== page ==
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Galvanized steel using procedural maps in 3dsMax

By scrimski

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Date Added: 9th December 2009
Software used:
3ds Max
Galvanized steel is a material often used on larger structures like hangars, gates, houses etc. A procedural attempt is useful for avoiding additional unwrapping on background objects for instance.

My target is to create a material with a slightly grey/blue diffuse, which results from different cracks of zinc, a slightly grainy surface and some broad highlight

843_tid_referenz.jpg
My main focus on that tutorial is rather on the set up of the desired material than on specific values. Result differing from mine can be rather the rule than the exception, so try out on your own. I used release 6 on this with no plug-ins, except for the lighting where I used the well known e-Light script

A few words about the geometry

Apart from the mighty mighty teapot of death and a cylinder I 'm using a beveled C-ext object on this. You can try out without beveling, but it adds a lot to the desired look and feel. My lighting setup is an e-light and an array of 9 instanced omni light with disabled diffuse lighting to kick the highlights a little bit more.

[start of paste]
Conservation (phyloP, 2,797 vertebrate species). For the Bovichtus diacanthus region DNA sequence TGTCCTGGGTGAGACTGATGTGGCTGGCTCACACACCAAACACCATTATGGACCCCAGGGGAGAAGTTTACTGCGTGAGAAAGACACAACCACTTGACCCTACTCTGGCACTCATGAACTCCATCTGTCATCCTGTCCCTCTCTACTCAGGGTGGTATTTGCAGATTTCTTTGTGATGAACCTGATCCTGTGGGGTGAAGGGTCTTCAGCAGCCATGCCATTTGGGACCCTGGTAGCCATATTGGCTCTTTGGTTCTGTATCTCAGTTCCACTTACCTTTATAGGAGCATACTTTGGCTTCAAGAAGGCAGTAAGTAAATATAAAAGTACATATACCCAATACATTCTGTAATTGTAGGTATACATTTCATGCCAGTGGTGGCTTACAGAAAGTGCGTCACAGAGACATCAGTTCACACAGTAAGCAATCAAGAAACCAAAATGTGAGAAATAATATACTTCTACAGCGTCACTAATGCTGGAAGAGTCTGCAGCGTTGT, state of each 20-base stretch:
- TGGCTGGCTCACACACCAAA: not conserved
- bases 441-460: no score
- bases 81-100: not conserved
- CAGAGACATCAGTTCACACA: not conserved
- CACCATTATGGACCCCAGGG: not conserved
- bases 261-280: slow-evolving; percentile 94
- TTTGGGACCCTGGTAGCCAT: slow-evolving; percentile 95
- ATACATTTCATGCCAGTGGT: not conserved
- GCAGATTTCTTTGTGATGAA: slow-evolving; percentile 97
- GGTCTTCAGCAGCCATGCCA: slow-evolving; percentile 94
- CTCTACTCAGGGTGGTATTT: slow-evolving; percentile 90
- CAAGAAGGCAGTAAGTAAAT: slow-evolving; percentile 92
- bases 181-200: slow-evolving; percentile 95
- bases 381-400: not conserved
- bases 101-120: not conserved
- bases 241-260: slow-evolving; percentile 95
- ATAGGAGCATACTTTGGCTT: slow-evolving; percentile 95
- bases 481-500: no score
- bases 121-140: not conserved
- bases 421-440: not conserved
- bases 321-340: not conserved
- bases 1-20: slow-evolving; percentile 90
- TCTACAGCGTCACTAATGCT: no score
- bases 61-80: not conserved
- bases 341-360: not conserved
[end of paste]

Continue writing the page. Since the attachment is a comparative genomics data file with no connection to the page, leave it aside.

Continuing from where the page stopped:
Diffuse

To get the color information for my basic diffuse color I open the reference picture in PS, drag a selection of my choice with the marquee tool and blur it until there are no more detail visible. Using the eyedropper tool gives me the RGB values which I use for the diffuse of a standard material.
This won't be final, it's just a base to start with, I will explain how to improve later on.

Highlights

For my highlights I use a Glossiness near or equal to zero and a Specular Level around 50.

The grainy surface

For the Bump Map I choose a Noise map, set to fractal. With lowering/increasing the High/Low Threshold to values around 0,5 I increase the contrast of the Noise colors. The size depends strongly on the size of the object, a good rule by thumb is that you should rather kinda 'smell' the Bump map than see it, this requires a little trial and error.

This Bump Map breaks up the clean surface, clearly visible on the edges of the highlights.



843_tid_diffbumphigh_e.jpg
At this point the material should be good enough for a quick and dirty aluminum or zinc material, but I' far away from the final version, so let's get it on.



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